According to psychiatrist Ernst Jentsch, an automaton incites a feeling of intellectual uncertainty in the beholder—“doubt as to whether an apparently animate object really is alive,” doubt that, for Sigmund Freud, amounted to an experience of das Unheimliche/Heimlich. If uncanny automatons raised questions about the role of science and progressive mechanization in early-twentieth-century continental Europe, then, arguably, they perform a different function in the contemporary, global world. Today, automatons, and their conceptual cousin, automation, have sunk beneath the domain of the visible. Far from being typified by an encounter with a nearly-animate object, automation generates parts of our material experience—as when algorithms trade on the global market, or when software programs connect soldiers in Nevada to targets in Pakistan.
This seminar invites participants to reflect on automation, in term of its long history and in terms of its contemporary instances. How does automation in its contemporary guises differ from the wind-up dolls of the late nineteenth century? How do forms of creative expression (literature, music, cinema, visual art) and currently available aesthetic modes (romanticism, modernism, and realism) fare against widespread scientism? By convening specialists of a number of literary traditions and historical periods, this seminar will host conflicting perspectives on the cultural meaning of automation, and showcase innovative approaches to scholarship at the intersection of literary studies and technology studies.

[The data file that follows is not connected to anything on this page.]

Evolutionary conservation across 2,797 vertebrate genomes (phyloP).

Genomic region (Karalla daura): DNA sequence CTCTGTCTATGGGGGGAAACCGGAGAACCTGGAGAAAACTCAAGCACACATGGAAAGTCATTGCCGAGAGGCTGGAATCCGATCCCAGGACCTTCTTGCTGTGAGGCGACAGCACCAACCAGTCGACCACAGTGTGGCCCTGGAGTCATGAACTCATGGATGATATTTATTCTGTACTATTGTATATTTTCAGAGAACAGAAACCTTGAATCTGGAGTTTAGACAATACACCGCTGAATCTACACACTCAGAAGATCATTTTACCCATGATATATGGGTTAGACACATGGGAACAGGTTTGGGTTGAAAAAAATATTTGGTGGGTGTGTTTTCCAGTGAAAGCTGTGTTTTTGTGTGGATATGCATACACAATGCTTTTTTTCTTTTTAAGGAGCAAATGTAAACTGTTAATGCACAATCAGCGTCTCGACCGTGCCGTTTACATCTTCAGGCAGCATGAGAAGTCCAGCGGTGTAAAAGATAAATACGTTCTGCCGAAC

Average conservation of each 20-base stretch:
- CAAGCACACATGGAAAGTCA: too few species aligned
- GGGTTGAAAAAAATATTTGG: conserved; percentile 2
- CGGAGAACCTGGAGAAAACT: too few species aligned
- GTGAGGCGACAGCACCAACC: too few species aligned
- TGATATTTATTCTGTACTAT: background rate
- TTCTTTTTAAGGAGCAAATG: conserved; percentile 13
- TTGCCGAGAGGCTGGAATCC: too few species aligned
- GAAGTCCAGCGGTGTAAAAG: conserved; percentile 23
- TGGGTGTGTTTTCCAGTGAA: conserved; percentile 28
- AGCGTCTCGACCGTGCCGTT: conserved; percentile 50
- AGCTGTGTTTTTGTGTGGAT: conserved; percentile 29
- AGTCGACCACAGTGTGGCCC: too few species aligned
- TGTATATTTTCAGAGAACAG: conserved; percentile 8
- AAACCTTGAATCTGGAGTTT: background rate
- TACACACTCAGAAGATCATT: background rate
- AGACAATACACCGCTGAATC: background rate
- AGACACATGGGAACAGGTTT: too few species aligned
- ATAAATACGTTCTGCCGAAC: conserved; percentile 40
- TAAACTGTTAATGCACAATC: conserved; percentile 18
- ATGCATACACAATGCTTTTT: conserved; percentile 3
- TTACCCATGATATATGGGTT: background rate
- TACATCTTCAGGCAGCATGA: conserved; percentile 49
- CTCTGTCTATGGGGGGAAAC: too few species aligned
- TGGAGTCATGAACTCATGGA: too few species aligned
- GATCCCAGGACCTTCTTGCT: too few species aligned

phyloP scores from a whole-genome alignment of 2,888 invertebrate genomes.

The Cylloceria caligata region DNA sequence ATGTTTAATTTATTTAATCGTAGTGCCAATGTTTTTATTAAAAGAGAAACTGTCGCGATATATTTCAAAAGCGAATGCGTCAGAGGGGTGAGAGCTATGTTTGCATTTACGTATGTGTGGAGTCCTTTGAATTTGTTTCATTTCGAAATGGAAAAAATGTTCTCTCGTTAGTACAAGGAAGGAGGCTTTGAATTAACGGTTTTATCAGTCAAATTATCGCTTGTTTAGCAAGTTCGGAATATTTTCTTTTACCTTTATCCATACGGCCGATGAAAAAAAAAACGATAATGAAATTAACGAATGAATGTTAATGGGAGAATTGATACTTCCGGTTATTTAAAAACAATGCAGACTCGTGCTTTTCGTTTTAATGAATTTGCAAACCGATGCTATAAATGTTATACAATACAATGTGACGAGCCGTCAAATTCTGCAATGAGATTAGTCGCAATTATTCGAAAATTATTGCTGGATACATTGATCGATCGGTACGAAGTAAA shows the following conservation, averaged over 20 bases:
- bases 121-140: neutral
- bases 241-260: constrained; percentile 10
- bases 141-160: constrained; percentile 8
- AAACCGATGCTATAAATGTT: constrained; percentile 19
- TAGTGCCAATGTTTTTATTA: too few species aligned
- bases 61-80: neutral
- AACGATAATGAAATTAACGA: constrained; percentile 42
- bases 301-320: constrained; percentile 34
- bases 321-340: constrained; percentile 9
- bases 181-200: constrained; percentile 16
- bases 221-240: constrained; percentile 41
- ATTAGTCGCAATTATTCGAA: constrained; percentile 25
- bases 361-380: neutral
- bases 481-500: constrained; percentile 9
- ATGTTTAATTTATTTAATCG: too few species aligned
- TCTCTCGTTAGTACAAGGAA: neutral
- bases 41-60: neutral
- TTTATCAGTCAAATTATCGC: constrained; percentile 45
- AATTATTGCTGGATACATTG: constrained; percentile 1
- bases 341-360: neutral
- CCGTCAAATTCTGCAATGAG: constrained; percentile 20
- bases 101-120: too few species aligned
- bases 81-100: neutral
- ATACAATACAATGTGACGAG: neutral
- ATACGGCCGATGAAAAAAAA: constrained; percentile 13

Papers may pursue the following lines of inquiry:
—— Automation and the humanities: issues of digitization, “informatization,” big data, and digital humanities
—— Automation and philosophy: problems of will, freedom, agency, ontology
—— Literary theories most helpful in the study of automation or computer culture (psychoanalysis, historicism, digital humanities, post-critique)
—— Historical events critical for the study of automation
—— The impact of political ideologies (liberalism, neoliberalism, etc.) on a culture of rapid automation and technologization
—— Automation and financialization
—— Automation and uneven development
—— Comparative (or comparative literary) approaches to technologies or science
Please submit abstracts through the ACLA portal (https://www.acla.org/node/add/paper), which closes at 9am EST on September 21st. Contact the seminar organizer at firstname.lastname@example.org with questions or concerns.